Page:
how to: make paper flowers for your home.

Maybe I’m prematurely slipping into middle age, but recently I’ve found I adore shopping for homewares more than clothes… a big statement to make for someone as obsessed with clothing as me, I know. But there’s something about planning a project for around the house and seeing it all come together that is just so rewarding. The shopping high with homewares has a longer afterglow than it does with clothing. Plus I feel less guilt – I really don’t need another dress, but I definitely needed that antique display cabinet to house all my lovely china.

So when my dear friend Freja gifted me with a glass bottle full of paper flowers, they took prize position on top of said display cabinet – if we had a pool room they would have gone straight there. Freja was even gracious enough to show me how to make them, because I thought they might be a nice addition to my wedding decor. Here’s a quick and very easy guide.

Each flower is made of a piece of paper cut out as above. Each little part makes a single petal so you can make them as fat or skinny and long or short as you like. You can also make one and use it as a template to trace and cut out all the rest of your petals.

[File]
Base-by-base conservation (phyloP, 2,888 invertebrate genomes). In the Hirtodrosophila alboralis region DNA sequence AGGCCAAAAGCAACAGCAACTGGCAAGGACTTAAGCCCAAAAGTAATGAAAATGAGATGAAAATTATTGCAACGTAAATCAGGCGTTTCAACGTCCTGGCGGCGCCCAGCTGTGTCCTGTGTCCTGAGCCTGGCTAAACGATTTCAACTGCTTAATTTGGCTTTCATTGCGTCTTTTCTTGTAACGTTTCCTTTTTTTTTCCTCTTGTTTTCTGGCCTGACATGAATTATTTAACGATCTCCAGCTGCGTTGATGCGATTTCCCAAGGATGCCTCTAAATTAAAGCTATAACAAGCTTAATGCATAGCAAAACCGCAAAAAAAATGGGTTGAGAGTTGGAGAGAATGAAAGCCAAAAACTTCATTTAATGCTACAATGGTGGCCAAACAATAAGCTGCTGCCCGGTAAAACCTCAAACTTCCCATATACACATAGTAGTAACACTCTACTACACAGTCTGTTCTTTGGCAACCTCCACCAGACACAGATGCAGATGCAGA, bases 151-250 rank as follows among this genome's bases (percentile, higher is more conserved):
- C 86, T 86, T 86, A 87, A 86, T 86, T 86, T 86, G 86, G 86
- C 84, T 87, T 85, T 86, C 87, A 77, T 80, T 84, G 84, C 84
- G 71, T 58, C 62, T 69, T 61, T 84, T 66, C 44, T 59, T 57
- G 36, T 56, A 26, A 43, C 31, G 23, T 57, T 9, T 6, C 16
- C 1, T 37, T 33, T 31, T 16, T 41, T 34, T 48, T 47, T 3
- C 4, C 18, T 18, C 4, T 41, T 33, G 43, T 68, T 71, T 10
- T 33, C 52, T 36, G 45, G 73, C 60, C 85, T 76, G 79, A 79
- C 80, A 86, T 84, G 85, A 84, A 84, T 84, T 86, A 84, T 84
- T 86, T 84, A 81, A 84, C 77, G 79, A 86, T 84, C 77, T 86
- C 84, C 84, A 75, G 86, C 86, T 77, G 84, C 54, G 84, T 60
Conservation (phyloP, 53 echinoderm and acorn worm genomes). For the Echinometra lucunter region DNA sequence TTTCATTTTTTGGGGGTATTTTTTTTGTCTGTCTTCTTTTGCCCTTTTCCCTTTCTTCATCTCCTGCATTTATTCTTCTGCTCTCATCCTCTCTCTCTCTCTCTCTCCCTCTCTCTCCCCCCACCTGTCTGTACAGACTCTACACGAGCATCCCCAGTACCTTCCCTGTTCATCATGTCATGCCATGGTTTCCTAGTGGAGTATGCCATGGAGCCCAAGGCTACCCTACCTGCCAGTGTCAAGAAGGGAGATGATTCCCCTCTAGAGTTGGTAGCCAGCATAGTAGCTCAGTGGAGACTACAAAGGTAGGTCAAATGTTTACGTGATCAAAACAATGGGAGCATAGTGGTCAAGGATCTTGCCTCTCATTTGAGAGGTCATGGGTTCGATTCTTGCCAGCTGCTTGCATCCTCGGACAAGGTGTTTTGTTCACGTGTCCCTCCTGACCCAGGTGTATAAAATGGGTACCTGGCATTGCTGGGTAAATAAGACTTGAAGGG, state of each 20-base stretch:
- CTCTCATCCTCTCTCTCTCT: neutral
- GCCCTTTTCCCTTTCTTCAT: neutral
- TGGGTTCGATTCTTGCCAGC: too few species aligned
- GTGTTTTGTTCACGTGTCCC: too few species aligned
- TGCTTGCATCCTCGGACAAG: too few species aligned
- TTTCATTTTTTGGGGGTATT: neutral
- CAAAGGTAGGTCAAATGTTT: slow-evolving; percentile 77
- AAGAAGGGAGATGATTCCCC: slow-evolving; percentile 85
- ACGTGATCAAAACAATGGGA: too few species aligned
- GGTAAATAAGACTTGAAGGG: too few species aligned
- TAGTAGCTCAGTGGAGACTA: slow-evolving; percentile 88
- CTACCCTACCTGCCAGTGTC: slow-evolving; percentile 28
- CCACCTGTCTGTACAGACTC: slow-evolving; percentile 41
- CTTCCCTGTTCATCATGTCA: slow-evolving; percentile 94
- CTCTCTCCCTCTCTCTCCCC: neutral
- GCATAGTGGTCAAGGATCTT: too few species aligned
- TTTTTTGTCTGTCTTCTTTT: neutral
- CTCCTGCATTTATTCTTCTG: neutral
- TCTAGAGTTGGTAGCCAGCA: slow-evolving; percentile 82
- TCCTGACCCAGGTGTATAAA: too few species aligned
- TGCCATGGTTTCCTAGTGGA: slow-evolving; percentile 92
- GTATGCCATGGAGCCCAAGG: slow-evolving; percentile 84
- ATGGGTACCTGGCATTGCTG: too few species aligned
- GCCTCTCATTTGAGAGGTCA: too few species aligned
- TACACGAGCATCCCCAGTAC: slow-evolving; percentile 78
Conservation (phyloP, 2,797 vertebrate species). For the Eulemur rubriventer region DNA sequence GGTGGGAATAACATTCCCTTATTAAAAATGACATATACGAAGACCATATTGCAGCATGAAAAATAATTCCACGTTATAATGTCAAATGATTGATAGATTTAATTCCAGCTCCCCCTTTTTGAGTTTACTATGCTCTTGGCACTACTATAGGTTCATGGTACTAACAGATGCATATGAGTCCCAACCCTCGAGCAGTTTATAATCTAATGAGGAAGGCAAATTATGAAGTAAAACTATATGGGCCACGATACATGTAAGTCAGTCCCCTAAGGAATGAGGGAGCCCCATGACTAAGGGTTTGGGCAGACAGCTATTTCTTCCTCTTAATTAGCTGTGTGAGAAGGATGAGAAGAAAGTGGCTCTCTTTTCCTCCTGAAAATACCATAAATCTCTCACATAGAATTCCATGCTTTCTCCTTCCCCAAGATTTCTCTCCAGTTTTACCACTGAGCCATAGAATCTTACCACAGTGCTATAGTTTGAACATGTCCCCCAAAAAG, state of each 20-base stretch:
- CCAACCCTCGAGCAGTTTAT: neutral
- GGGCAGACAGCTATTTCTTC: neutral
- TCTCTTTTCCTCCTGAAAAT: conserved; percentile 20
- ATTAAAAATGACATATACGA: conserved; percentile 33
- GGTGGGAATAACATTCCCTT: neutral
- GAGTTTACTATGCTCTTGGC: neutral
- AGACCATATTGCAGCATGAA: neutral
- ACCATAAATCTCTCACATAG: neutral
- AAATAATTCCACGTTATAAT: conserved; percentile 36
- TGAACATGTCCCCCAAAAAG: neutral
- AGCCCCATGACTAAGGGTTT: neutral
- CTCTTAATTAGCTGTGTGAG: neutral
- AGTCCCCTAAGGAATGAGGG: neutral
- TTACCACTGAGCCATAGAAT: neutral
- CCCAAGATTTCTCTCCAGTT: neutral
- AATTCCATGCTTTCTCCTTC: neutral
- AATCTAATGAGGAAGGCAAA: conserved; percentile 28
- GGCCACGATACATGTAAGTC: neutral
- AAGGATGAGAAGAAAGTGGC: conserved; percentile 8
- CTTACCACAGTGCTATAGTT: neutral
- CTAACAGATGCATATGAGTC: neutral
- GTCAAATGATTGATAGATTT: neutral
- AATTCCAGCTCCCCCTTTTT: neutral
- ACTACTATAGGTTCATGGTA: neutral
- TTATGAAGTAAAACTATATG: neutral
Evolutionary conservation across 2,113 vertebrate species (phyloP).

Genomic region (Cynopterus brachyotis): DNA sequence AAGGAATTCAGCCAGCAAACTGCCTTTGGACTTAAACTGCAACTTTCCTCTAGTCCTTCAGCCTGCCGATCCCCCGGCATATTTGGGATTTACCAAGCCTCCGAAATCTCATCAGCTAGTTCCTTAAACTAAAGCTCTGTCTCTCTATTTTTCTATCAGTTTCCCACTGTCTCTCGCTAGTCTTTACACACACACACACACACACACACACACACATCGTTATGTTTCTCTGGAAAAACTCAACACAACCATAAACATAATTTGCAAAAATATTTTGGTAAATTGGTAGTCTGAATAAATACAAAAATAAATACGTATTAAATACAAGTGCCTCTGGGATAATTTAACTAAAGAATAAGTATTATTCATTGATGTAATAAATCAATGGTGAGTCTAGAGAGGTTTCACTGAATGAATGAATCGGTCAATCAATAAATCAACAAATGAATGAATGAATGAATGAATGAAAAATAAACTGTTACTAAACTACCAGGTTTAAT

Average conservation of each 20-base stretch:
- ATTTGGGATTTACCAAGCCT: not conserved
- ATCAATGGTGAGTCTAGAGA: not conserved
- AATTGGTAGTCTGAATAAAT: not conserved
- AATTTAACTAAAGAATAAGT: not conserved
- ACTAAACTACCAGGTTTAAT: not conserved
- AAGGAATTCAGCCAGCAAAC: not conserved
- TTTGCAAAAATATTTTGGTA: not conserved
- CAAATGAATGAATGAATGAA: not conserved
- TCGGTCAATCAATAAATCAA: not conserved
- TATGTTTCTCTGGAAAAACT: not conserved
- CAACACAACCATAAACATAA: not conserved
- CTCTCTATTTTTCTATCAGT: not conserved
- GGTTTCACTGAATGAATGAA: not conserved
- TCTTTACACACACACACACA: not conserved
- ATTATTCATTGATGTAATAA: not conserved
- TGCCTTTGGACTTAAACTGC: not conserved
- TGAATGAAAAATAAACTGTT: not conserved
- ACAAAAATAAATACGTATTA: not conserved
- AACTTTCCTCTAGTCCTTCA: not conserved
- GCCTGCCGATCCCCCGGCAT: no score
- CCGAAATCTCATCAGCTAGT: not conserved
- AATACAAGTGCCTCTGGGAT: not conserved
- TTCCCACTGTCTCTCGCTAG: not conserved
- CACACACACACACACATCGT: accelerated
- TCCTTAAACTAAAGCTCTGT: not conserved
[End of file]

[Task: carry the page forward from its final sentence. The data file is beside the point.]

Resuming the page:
We sourced the paper from this amazing little poetry book found at a local op shop. Old books are great and I think children’s picture books would be a really sweet idea too.

The paper in this particular book actually tore a little too easily because it was so old, so preferably choose a book with pages in better condition than this. It did the job though!

You’ll also need some wire which you can just grab from Bunnings or any kind of craft or gardening shop. We may or may not have dug this out of the garden shed.

Now for the fun part – fold your petals over onto one another until you get a little bunch. It doesn’t matter which way you fold and mixing it up adds a bit of variety.

The photo above shows what your flower should be looking like by now. Also, how pretty is Freja’s ring. Want.

In the bunch of paper flowers Freja gave me, she had used little cotton tips as the little capsules you would see in flowers like hibiscus, orchids and lilies. (I had to look up what these things are called, apparently this is the correct botany term – now don’t say the blog hasn’t taught you anything)

We used masking tape to hold the flower all together and then pushed out the petals so the flower sat open and pretty.

Now just twist the wire around the base of the flower (you can cut the wire to various lengths depending on how high you want the stems to sit and how tall the bottle you use is).

Ta da! Here’s one we prepared earlier. Op shops are the best places to source not only the paper, but also cute old bottles and jars you can use to put the flowers in. Now, amber glass like the little bottle above is starting to get expensive because I guess people are cottoning on to how amazing it looks, but you can still find some bargains at outer suburb op shops in places like Capalaba and Cleveland.

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